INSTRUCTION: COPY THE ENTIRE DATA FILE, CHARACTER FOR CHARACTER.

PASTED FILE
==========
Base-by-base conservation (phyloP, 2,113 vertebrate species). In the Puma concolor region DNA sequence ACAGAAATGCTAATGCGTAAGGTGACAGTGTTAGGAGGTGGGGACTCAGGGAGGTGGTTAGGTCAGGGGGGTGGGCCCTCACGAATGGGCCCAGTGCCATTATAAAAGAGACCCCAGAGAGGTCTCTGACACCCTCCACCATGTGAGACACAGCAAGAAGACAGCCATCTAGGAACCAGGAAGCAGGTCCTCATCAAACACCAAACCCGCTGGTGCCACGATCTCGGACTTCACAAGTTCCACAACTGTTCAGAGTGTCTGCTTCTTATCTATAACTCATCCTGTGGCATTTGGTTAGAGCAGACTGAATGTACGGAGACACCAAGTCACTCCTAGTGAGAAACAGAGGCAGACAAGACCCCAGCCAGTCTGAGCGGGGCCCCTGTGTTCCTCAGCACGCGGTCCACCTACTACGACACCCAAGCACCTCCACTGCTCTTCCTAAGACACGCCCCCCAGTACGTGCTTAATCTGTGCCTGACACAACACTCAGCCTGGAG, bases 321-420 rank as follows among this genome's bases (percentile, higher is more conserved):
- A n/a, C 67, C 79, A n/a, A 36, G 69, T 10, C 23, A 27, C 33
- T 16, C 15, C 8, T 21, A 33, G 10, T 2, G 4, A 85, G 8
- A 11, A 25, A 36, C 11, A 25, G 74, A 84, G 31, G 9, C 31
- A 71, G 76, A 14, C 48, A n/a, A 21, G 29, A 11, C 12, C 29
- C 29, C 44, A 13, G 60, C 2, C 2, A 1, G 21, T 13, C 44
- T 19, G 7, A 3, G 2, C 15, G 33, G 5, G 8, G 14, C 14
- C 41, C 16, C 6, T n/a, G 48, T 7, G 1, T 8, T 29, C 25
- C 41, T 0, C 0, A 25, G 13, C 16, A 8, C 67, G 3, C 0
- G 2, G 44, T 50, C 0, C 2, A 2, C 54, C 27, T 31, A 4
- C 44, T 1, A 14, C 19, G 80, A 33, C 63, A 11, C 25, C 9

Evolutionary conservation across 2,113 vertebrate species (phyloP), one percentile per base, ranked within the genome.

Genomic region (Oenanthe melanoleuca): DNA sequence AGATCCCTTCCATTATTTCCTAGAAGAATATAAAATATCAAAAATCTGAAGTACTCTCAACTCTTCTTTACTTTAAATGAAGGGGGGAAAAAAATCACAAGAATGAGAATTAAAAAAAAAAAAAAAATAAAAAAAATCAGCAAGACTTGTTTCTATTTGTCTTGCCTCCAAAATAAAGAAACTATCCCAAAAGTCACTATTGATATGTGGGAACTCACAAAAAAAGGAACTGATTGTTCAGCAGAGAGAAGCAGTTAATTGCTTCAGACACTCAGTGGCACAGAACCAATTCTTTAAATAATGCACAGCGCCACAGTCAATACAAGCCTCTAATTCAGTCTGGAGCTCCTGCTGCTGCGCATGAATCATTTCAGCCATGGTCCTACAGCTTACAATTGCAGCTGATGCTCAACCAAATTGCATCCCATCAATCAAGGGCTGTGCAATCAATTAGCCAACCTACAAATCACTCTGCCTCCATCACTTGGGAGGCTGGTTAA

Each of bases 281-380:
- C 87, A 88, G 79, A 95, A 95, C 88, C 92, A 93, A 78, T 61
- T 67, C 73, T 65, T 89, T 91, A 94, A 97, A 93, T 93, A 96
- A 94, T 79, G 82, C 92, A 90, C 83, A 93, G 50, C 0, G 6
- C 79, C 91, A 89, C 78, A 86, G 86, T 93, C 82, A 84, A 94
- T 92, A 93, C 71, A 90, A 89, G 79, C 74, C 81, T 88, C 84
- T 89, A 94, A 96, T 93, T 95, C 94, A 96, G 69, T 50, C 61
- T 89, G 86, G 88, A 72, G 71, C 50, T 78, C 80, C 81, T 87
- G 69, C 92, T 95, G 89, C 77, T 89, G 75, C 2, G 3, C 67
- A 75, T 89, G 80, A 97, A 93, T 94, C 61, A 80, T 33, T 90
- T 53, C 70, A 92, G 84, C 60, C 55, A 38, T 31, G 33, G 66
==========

Base-by-base conservation (phyloP, 2,113 vertebrate species). In the Puma concolor region DNA sequence ACAGAAATGCTAATGCGTAAGGTGACAGTGTTAGGAGGTGGGGACTCAGGGAGGTGGTTAGGTCAGGGGGGTGGGCCCTCACGAATGGGCCCAGTGCCATTATAAAAGAGACCCCAGAGAGGTCTCTGACACCCTCCACCATGTGAGACACAGCAAGAAGACAGCCATCTAGGAACCAGGAAGCAGGTCCTCATCAAACACCAAACCCGCTGGTGCCACGATCTCGGACTTCACAAGTTCCACAACTGTTCAGAGTGTCTGCTTCTTATCTATAACTCATCCTGTGGCATTTGGTTAGAGCAGACTGAATGTACGGAGACACCAAGTCACTCCTAGTGAGAAACAGAGGCAGACAAGACCCCAGCCAGTCTGAGCGGGGCCCCTGTGTTCCTCAGCACGCGGTCCACCTACTACGACACCCAAGCACCTCCACTGCTCTTCCTAAGACACGCCCCCCAGTACGTGCTTAATCTGTGCCTGACACAACACTCAGCCTGGAG, bases 321-420 rank as follows among this genome's bases (percentile, higher is more conserved):
- A n/a, C 67, C 79, A n/a, A 36, G 69, T 10, C 23, A 27, C 33
- T 16, C 15, C 8, T 21, A 33, G 10, T 2, G 4, A 85, G 8
- A 11, A 25, A 36, C 11, A 25, G 74, A 84, G 31, G 9, C 31
- A 71, G 76, A 14, C 48, A n/a, A 21, G 29, A 11, C 12, C 29
- C 29, C 44, A 13, G 60, C 2, C 2, A 1, G 21, T 13, C 44
- T 19, G 7, A 3, G 2, C 15, G 33, G 5, G 8, G 14, C 14
- C 41, C 16, C 6, T n/a, G 48, T 7, G 1, T 8, T 29, C 25
- C 41, T 0, C 0, A 25, G 13, C 16, A 8, C 67, G 3, C 0
- G 2, G 44, T 50, C 0, C 2, A 2, C 54, C 27, T 31, A 4
- C 44, T 1, A 14, C 19, G 80, A 33, C 63, A 11, C 25, C 9

Evolutionary conservation across 2,113 vertebrate species (phyloP), one percentile per base, ranked within the genome.

Genomic region (Oenanthe melanoleuca): DNA sequence AGATCCCTTCCATTATTTCCTAGAAGAATATAAAATATCAAAAATCTGAAGTACTCTCAACTCTTCTTTACTTTAAATGAAGGGGGGAAAAAAATCACAAGAATGAGAATTAAAAAAAAAAAAAAAATAAAAAAAATCAGCAAGACTTGTTTCTATTTGTCTTGCCTCCAAAATAAAGAAACTATCCCAAAAGTCACTATTGATATGTGGGAACTCACAAAAAAAGGAACTGATTGTTCAGCAGAGAGAAGCAGTTAATTGCTTCAGACACTCAGTGGCACAGAACCAATTCTTTAAATAATGCACAGCGCCACAGTCAATACAAGCCTCTAATTCAGTCTGGAGCTCCTGCTGCTGCGCATGAATCATTTCAGCCATGGTCCTACAGCTTACAATTGCAGCTGATGCTCAACCAAATTGCATCCCATCAATCAAGGGCTGTGCAATCAATTAGCCAACCTACAAATCACTCTGCCTCCATCACTTGGGAGGCTGGTTAA

Each of bases 281-380:
- C 87, A 88, G 79, A 95, A 95, C 88, C 92, A 93, A 78, T 61
- T 67, C 73, T 65, T 89, T 91, A 94, A 97, A 93, T 93, A 96
- A 94, T 79, G 82, C 92, A 90, C 83, A 93, G 50, C 0, G 6
- C 79, C 91, A 89, C 78, A 86, G 86, T 93, C 82, A 84, A 94
- T 92, A 93, C 71, A 90, A 89, G 79, C 74, C 81, T 88, C 84
- T 89, A 94, A 96, T 93, T 95, C 94, A 96, G 69, T 50, C 61
- T 89, G 86, G 88, A 72, G 71, C 50, T 78, C 80, C 81, T 87
- G 69, C 92, T 95, G 89, C 77, T 89, G 75, C 2, G 3, C 67
- A 75, T 89, G 80, A 97, A 93, T 94, C 61, A 80, T 33, T 90
- T 53, C 70, A 92, G 84, C 60, C 55, A 38, T 31, G 33, G 66